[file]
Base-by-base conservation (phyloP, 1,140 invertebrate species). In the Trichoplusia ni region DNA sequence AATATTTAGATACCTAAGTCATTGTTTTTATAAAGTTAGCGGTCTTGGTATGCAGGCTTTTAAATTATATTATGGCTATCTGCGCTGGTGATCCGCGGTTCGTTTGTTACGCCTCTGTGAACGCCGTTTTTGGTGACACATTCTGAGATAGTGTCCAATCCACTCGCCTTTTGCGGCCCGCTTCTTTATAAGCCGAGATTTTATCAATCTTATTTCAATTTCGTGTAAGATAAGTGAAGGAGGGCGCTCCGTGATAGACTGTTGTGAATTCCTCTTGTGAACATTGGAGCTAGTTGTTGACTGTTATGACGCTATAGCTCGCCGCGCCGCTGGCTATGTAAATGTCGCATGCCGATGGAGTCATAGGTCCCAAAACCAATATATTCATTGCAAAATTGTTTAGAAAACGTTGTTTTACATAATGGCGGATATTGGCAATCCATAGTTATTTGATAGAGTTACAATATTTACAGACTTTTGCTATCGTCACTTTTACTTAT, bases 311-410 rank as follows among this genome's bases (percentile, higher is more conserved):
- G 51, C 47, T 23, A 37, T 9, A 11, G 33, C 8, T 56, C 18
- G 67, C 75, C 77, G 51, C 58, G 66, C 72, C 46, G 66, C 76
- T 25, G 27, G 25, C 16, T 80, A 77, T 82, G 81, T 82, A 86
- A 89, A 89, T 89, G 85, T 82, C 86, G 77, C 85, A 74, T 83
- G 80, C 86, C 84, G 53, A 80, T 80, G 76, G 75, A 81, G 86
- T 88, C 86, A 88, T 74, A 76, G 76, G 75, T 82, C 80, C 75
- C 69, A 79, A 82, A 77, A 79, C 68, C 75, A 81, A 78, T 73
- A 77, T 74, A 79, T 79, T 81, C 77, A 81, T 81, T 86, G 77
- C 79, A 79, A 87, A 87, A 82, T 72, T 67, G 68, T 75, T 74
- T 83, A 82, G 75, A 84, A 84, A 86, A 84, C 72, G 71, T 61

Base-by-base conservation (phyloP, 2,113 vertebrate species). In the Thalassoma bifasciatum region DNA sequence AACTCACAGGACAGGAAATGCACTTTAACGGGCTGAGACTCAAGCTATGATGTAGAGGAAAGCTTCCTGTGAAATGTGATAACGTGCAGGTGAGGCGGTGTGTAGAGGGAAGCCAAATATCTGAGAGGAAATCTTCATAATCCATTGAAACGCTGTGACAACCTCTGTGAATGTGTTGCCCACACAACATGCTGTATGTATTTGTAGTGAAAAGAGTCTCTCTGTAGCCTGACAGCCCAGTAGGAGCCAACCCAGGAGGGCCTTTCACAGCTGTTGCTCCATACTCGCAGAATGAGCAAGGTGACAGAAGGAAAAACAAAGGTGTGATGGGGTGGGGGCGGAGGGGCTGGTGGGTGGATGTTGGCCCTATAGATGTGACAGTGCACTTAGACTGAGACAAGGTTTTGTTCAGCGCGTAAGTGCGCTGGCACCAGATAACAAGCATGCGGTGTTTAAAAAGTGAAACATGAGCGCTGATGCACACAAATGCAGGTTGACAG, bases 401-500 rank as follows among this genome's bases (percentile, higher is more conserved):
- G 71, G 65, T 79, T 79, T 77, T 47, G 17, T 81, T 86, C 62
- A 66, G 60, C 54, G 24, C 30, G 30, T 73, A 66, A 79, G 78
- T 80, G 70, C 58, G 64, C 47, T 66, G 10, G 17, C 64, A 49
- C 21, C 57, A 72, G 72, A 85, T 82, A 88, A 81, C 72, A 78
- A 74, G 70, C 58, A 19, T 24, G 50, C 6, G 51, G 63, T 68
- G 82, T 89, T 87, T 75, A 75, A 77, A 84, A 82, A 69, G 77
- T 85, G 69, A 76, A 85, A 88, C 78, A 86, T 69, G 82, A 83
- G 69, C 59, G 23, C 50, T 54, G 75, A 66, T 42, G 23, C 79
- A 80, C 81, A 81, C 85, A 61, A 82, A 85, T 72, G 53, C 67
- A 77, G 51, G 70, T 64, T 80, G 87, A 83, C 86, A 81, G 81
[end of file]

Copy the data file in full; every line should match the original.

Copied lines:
Base-by-base conservation (phyloP, 1,140 invertebrate species). In the Trichoplusia ni region DNA sequence AATATTTAGATACCTAAGTCATTGTTTTTATAAAGTTAGCGGTCTTGGTATGCAGGCTTTTAAATTATATTATGGCTATCTGCGCTGGTGATCCGCGGTTCGTTTGTTACGCCTCTGTGAACGCCGTTTTTGGTGACACATTCTGAGATAGTGTCCAATCCACTCGCCTTTTGCGGCCCGCTTCTTTATAAGCCGAGATTTTATCAATCTTATTTCAATTTCGTGTAAGATAAGTGAAGGAGGGCGCTCCGTGATAGACTGTTGTGAATTCCTCTTGTGAACATTGGAGCTAGTTGTTGACTGTTATGACGCTATAGCTCGCCGCGCCGCTGGCTATGTAAATGTCGCATGCCGATGGAGTCATAGGTCCCAAAACCAATATATTCATTGCAAAATTGTTTAGAAAACGTTGTTTTACATAATGGCGGATATTGGCAATCCATAGTTATTTGATAGAGTTACAATATTTACAGACTTTTGCTATCGTCACTTTTACTTAT, bases 311-410 rank as follows among this genome's bases (percentile, higher is more conserved):
- G 51, C 47, T 23, A 37, T 9, A 11, G 33, C 8, T 56, C 18
- G 67, C 75, C 77, G 51, C 58, G 66, C 72, C 46, G 66, C 76
- T 25, G 27, G 25, C 16, T 80, A 77, T 82, G 81, T 82, A 86
- A 89, A 89, T 89, G 85, T 82, C 86, G 77, C 85, A 74, T 83
- G 80, C 86, C 84, G 53, A 80, T 80, G 76, G 75, A 81, G 86
- T 88, C 86, A 88, T 74, A 76, G 76, G 75, T 82, C 80, C 75
- C 69, A 79, A 82, A 77, A 79, C 68, C 75, A 81, A 78, T 73
- A 77, T 74, A 79, T 79, T 81, C 77, A 81, T 81, T 86, G 77
- C 79, A 79, A 87, A 87, A 82, T 72, T 67, G 68, T 75, T 74
- T 83, A 82, G 75, A 84, A 84, A 86, A 84, C 72, G 71, T 61

Base-by-base conservation (phyloP, 2,113 vertebrate species). In the Thalassoma bifasciatum region DNA sequence AACTCACAGGACAGGAAATGCACTTTAACGGGCTGAGACTCAAGCTATGATGTAGAGGAAAGCTTCCTGTGAAATGTGATAACGTGCAGGTGAGGCGGTGTGTAGAGGGAAGCCAAATATCTGAGAGGAAATCTTCATAATCCATTGAAACGCTGTGACAACCTCTGTGAATGTGTTGCCCACACAACATGCTGTATGTATTTGTAGTGAAAAGAGTCTCTCTGTAGCCTGACAGCCCAGTAGGAGCCAACCCAGGAGGGCCTTTCACAGCTGTTGCTCCATACTCGCAGAATGAGCAAGGTGACAGAAGGAAAAACAAAGGTGTGATGGGGTGGGGGCGGAGGGGCTGGTGGGTGGATGTTGGCCCTATAGATGTGACAGTGCACTTAGACTGAGACAAGGTTTTGTTCAGCGCGTAAGTGCGCTGGCACCAGATAACAAGCATGCGGTGTTTAAAAAGTGAAACATGAGCGCTGATGCACACAAATGCAGGTTGACAG, bases 401-500 rank as follows among this genome's bases (percentile, higher is more conserved):
- G 71, G 65, T 79, T 79, T 77, T 47, G 17, T 81, T 86, C 62
- A 66, G 60, C 54, G 24, C 30, G 30, T 73, A 66, A 79, G 78
- T 80, G 70, C 58, G 64, C 47, T 66, G 10, G 17, C 64, A 49
- C 21, C 57, A 72, G 72, A 85, T 82, A 88, A 81, C 72, A 78
- A 74, G 70, C 58, A 19, T 24, G 50, C 6, G 51, G 63, T 68
- G 82, T 89, T 87, T 75, A 75, A 77, A 84, A 82, A 69, G 77
- T 85, G 69, A 76, A 85, A 88, C 78, A 86, T 69, G 82, A 83
- G 69, C 59, G 23, C 50, T 54, G 75, A 66, T 42, G 23, C 79
- A 80, C 81, A 81, C 85, A 61, A 82, A 85, T 72, G 53, C 67
- A 77, G 51, G 70, T 64, T 80, G 87, A 83, C 86, A 81, G 81